The lights are on
Nintendo global president Satoru Iwata is facing some tough times. Even though the company unveiled the Wii U just days ago, he's facing a slipping stock price and confusion regarding the new platform. Now he's saying the system might not be as value priced as previous Nintendo systems.
CVG reports that Iwata – who has said he expects the Wii U to be priced at more than 20,000 yen in Japan ($250) – admitted of the console's price: "This is not going to be cheap."
Of course, when you've got the controller that the Wii U has, this isn't a surprise, especially considering that the 20GB PS3 debuted at $499 and the Xbox 360 (w/HDD) originally cost $399. The Wii itself cost $250 at launch. But Nintendo may find itself in a difficult place with the Wii U after becoming known for its lower-cost platforms through the years. Assuming there are no further price cuts for the competition's systems before the Wii U comes out in 2012, Nintendo would be facing the Xbox 360 that starts at $199 (4GB version) and a PS3 that starts at $299 (160GB).
Iwata has also admitted that he thinks the Wii U's launch could have gone better and created less confusion. "Because we put so much emphasis on the controller, there appeared to be some misunderstandings," he told The Evening Standard. "We should have made more effort to explain how it works." Nintendo did run through some tech demos explaining what the controller is capable of, but some thought the lack of actual games for the platform hurt its unveiling.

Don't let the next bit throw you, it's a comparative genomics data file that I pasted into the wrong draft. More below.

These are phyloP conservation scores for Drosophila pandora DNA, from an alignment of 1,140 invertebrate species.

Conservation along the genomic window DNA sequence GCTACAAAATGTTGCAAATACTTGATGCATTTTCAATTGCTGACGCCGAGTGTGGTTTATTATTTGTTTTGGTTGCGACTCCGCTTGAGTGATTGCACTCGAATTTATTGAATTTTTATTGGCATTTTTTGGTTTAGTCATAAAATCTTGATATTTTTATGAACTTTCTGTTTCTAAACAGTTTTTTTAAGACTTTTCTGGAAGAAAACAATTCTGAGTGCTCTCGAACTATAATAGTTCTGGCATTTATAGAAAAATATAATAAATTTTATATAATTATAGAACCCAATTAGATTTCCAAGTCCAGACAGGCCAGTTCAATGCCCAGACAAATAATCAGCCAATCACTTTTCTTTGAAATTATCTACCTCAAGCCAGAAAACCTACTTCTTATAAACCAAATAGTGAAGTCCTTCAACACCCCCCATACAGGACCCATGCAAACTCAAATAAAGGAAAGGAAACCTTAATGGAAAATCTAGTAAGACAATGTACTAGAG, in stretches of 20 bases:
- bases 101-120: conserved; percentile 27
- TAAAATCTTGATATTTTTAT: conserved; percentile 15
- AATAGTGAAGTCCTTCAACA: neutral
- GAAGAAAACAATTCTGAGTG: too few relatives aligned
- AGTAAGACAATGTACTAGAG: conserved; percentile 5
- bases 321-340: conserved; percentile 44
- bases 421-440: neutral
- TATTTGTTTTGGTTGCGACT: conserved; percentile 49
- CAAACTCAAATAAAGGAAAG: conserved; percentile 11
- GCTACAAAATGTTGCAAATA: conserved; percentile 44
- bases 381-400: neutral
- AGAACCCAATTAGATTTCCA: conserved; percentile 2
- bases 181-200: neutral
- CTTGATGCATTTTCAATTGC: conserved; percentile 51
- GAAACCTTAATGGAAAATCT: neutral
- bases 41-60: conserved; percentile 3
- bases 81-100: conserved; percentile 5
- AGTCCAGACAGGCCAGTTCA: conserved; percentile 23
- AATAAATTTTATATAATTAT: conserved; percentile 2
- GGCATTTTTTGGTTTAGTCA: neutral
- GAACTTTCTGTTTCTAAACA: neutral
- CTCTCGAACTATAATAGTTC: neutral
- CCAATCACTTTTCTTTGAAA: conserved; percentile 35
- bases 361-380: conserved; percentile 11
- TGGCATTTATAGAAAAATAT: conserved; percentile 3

Iwata also said that some people weren't even sure if Wii U was a new handheld or home console because of the emphasis on the controller. "We haven't made any kind of blunder, but I should have shown a single picture of the new console, then started talking about the controller." Despite Iwata's belief that showing the Wii U console (shown above) itself would allay confusion, he then turned around and played down the console anyway. "The console is not drastically different, and Wii U is about the controller. The console itself will be almost invisible."
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